Innovate Raleigh was started eight years ago by city leaders in government, business and higher education to discuss issues facing the city and to inspire action to address them.

“Our summits take a design thinking approach where the community comes together on an issue, gets inspired and then rolls up our sleeves and says, ‘what can we do about it?’” Bridget Harrington, Innovate Raleigh’s executive director, said.

HQ Raleigh was born in the wake of the first Innovate Raleigh Summit. This summit determined that more physical space for innovation and entrepreneurship (the organization’s two main focuses) was needed in the city. Discussions after the summit then led to the founding of our community and other local coworking spaces.

Harrington said that because of this early partnership between the two organizations, that HQ Raleigh has been heavily involved with Innovate Raleigh from the beginning, especially with the annual summit and in striving to meet the goals that emerge from it.

This year’s summit theme

In our modern age of dizzying advances in all areas of technology, science and culture, it’s difficult for any of us to imagine what our lives may look like in 10 years, let alone 30, but Innovate Raleigh at least wants to broach the question.

If we are going to be intentional about the direction our city is headed and avoid the potential pitfalls we see on the horizon, how can we prepare now to ensure Raleigh in 2050 will be a place that we all want to live, work and play in?

“We want to ask the question of what it means to be a truly innovative city,” Harrington said. “We are taking a long horizon, 30 years out, thinking about Raleigh in 2050, and what that means for transportation, what that means in terms of the built environment, what that means in terms of the workforce.”

While the focus is specifically on Raleigh, Harrington said the summit will look closely at how each of these areas affecting us locally impacts and is impacted by the larger global trends. She identified two particular areas that the summit will make sure to delve into more closely: climate change and artificial intelligence.

“I think the big opportunity and challenge is really sustainability and climate change and that’s something we’ll be diving into. It just touches so many other areas. There is some interesting thought leadership coming from N.C. State and our other universities, and also from our entrepreneurial community. So we’re looking to bring together those leaders and spark some conversations”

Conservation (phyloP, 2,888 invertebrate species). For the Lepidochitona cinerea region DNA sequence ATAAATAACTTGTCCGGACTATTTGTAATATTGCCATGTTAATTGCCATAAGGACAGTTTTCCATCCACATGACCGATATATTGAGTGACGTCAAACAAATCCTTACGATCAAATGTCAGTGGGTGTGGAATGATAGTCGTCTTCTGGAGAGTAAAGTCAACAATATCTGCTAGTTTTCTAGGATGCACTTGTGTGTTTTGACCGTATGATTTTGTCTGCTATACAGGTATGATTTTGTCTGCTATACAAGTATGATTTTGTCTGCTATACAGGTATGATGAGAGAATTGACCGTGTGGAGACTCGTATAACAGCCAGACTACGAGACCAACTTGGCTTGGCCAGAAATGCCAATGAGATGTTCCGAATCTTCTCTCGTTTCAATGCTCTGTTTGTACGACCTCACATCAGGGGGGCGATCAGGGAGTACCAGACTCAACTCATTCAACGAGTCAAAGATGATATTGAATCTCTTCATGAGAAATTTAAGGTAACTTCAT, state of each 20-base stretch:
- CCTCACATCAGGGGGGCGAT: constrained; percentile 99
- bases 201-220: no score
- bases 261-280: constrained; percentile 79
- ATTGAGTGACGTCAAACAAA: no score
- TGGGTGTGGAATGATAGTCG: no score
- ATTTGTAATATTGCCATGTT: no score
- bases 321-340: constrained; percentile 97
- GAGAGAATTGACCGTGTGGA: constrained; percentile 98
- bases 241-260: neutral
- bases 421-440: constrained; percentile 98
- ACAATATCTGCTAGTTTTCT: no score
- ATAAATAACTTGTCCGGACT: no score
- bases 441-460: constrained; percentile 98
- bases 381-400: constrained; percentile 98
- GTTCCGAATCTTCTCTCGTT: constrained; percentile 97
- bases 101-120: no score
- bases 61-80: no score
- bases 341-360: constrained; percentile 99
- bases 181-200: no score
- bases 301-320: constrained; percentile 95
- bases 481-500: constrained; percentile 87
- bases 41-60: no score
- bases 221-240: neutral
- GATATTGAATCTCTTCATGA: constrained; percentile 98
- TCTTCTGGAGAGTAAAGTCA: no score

She said they will also discuss how AI could disrupt areas of the economy, like jobs for knowledge workers who have mostly benefited from the technological advances so far. Some leaders in the community are concerned and may want to look at solutions like a universal basic income, affordable housing and preparing residents for the jobs of the future.

As a 501 c3, Harrington did want to stress that Innovate Raleigh would try to steer conversations that touch on government away from partisanship that could divide the community.

So… what will Raleigh look like in 2050?

Sorry, we have no spoilers. If you want the answer to this, you’ll have to stick around, and not just for the summit, but until 2050. Innovate Raleigh’s aim is not to look into a crystal ball and clearly declare what it will look like but to ask questions and work towards solving problems.

Asked about what she thinks Raleigh will look like in 2050, Harrington said, “I don’t know. And I think that’s the point of the conference. It’s to bring together people who are thinking about this question on the future of Raleigh. And that can bring us to a place where we learn where Raleigh is going. I truly believe that we are an innovative city, and we’ve got some amazing folks that are thinking about the future of our community, especially around the sustainability front.”

The summit will not be until October 3, but on June 21, Innovate Raleigh will have a panel of three prominent community members to start the discussion. These panelists are:

Eric Lamb  — Transportation planning manager for the City of Raleigh

Kia Baker  — Executive director of Southeast Raleigh Promise, a Purpose Built Community initiative to end intergenerational poverty in southeast Raleigh

Nathan Spencer — WakeUp Wake County, a nonprofit focused on smart, sustainable growth in the Triangle

Harrington said their two goals for the summit will be to spark forward-thinking leadership and to inspire some bold business starts related to the topics discussed. While the future is still open to many possibilities, she said a couple things to keep your eye on are N.C. State University’s nano technology lab and their quantum computing lab. Both are quickly expanding what those future possibilities may hold.

After last year’s summit, Innovate Raleigh was able to fund a fellowship at the Raleigh News & Observer newspaper to improve the region’s “storytelling,” an area that the summit concluded was lacking. Look for another exciting initiative after the conclusion of this year’s summit!